LONDON (Reuters) - Britain’s dominant services sector posted meager growth in October, which may be just enough for the economy as a whole to avoid contraction in the last three months of 2012.
However, public borrowing figures also released on Friday showed that finance minister George Osborne has a lot of catching up to do to meet updated forecasts published earlier this month given the poor economic outlook.
The Office for National Statistics said services output grew 0.1 percent on the month in October, recovering from a 0.6 percent drop in September.
However, this is far behind the 1.2 percent growth that the sector enjoyed in the third quarter, which helped drive an overall 0.9 percent expansion in the economy as a whole in the three months to the end of September.
“It’s not a great number but it is positive and it is better than the decline that had been expected,” Ross Walker, an economist at Royal Bank of Scotland, said about October’s services number.
“On the basis of all the published data it looks like the fourth quarter will be broadly flat, rather than negative.”
Revised ONS figures published on Friday confirmed that third-quarter gross domestic product growth was the strongest since the third quarter of 2007. But much of that reflected a one-off boost from the London Olympics and a rebound from the second quarter when an extra public holiday dented output.
GDP in the third quarter was unchanged on the year, a small revision from the fall that the ONS had previously estimated.
The Bank of England and the government’s forecasting body, the Office for Budget Responsibility, have both said a small quarterly contraction in the fourth quarter is likely.
Britain suffered its second recession since the financial crisis between late 2011 and mid-2012, and overall has recovered much more slowly since 2009 than most other big economies.
The BoE and other forecasters expect little in the way of a pick-up in the immediate future, given the weak global economy, government spending cuts and relatively high inflation.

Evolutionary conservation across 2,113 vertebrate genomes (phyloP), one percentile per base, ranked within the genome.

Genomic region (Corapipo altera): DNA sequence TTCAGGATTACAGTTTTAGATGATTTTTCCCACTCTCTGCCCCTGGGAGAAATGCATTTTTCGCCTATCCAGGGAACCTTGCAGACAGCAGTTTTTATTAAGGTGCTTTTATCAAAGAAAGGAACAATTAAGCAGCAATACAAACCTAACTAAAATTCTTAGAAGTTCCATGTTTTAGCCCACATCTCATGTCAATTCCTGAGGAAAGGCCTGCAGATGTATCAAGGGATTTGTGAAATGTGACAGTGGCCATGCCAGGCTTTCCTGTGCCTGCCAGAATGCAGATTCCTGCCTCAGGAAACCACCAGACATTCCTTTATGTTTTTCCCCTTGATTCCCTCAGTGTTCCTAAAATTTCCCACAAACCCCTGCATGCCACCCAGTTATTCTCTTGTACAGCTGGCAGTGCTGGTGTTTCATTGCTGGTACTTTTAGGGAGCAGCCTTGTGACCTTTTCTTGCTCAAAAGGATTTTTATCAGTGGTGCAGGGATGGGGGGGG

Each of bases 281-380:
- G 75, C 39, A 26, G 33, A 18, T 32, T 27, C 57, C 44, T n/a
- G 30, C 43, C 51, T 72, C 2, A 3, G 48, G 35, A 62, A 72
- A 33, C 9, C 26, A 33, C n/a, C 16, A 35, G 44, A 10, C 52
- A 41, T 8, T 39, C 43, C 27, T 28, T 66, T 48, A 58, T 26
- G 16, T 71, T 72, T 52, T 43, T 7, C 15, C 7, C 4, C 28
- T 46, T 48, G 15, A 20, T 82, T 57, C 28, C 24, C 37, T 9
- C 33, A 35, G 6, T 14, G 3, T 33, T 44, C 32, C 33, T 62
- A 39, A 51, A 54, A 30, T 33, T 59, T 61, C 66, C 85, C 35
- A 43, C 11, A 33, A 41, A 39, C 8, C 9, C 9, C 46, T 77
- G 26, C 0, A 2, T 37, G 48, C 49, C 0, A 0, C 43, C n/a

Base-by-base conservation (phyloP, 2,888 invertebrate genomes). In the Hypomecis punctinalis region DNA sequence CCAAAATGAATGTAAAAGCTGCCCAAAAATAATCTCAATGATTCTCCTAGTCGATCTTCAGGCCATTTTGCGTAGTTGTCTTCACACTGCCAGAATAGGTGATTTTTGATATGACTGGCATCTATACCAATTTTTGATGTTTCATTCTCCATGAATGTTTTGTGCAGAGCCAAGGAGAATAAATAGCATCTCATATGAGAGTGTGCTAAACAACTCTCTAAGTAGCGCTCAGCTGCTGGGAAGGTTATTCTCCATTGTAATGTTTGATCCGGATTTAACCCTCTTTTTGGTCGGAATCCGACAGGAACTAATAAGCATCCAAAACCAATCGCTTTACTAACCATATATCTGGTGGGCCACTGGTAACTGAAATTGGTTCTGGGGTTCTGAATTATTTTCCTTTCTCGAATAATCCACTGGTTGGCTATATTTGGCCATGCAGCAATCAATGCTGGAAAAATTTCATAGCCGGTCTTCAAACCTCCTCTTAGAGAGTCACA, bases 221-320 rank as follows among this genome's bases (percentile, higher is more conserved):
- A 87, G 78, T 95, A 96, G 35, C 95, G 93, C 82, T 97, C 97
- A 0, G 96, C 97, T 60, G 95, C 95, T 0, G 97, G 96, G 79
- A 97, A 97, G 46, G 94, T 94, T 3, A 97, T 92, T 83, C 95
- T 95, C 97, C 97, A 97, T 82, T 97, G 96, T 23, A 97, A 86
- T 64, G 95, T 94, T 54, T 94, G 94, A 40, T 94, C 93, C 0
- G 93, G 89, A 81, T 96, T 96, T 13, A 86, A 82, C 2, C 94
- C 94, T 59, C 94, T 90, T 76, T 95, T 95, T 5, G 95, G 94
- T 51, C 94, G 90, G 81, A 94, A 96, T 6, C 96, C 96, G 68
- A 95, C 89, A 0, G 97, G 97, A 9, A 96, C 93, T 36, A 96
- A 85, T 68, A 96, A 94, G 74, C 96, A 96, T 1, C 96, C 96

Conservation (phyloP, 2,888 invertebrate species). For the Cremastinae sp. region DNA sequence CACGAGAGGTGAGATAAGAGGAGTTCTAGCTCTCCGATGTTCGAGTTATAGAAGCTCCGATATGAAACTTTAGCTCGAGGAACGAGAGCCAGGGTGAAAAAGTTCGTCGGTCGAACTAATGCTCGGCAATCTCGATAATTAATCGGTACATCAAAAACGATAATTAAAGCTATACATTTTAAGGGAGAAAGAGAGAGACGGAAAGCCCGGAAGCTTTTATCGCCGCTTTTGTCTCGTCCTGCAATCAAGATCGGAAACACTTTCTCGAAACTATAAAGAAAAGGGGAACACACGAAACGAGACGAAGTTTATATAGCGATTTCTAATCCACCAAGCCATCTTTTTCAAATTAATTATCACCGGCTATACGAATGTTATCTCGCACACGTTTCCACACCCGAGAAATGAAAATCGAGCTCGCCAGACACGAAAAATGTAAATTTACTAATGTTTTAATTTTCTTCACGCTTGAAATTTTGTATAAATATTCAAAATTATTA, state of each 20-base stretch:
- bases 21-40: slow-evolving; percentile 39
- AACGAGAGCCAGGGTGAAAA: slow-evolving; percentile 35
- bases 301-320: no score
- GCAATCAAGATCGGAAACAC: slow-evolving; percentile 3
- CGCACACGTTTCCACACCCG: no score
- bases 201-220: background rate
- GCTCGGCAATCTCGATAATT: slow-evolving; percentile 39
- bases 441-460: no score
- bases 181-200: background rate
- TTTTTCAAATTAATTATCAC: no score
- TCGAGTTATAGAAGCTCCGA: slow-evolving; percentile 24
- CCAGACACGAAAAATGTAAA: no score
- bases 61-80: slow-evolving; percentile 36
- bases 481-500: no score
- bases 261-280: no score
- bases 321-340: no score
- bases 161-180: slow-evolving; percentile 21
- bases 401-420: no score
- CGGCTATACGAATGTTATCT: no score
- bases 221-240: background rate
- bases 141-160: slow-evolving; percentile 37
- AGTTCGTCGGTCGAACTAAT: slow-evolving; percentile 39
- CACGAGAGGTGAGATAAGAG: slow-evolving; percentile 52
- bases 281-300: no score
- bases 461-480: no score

“The economy faces a difficult-looking 2013 and we suspect it will only manage to eke out growth of 1.1 percent,” said Howard Archer, economist at IHS Global Insight.
Recent ONS data has shown contraction in the retail and industrial sectors in the first part of the fourth quarter, though construction - which has been a major drag on GDP - appears to be stabilizing.
A GfK consumer confidence survey released earlier on Friday showed an unexpectedly sharp fall in morale.
Friday’s GDP figures showed that the household savings ratio rose to 7.7 percent, its highest since the third quarter of 2009, suggesting an unwillingness to spend and a desire to pay down debts.
One bright spot was third-quarter current account data, which showed Britain’s deficit with the rest of the world narrowed more than expected to 12.8 billion pounds, equivalent to 3.3 percent of GDP, from 17.4 billion in the second quarter.
But Britain’s government borrowed more than expected in November as government spending rose while a weak economy meant tax receipts fell compared to a year earlier.
Public sector net borrowing excluding financial sector interventions - the government’s preferred measure - rose last month to 17.5 billion pounds from 16.3 billion in November 2011.
This was above economists’ average forecast for 16.0 billion pounds and took borrowing in the fiscal year to date to 92.7 billion pounds, excluding the transfer of Royal Mail pension assets, up from 84.4 billion at the same point in 2011.
The OBR forecast earlier this month that the borrowing measure would reach 108.5 billion pounds this financial year, equivalent to 6.9 percent of GDP.
To meet this forecast, the deficit would have to fall 10.8 percent on the year, but so far in 2012, it is 9.9 percent higher than last year.
When the government came to power in 2010, it planned to largely eliminate the budget deficit by 2015 with spending cuts and tax rises. But a weak economy has since forced it to extend austerity until 2018.
Reporting by David Milliken and Olesya Dmitracova; Editing by Ruth Pitchford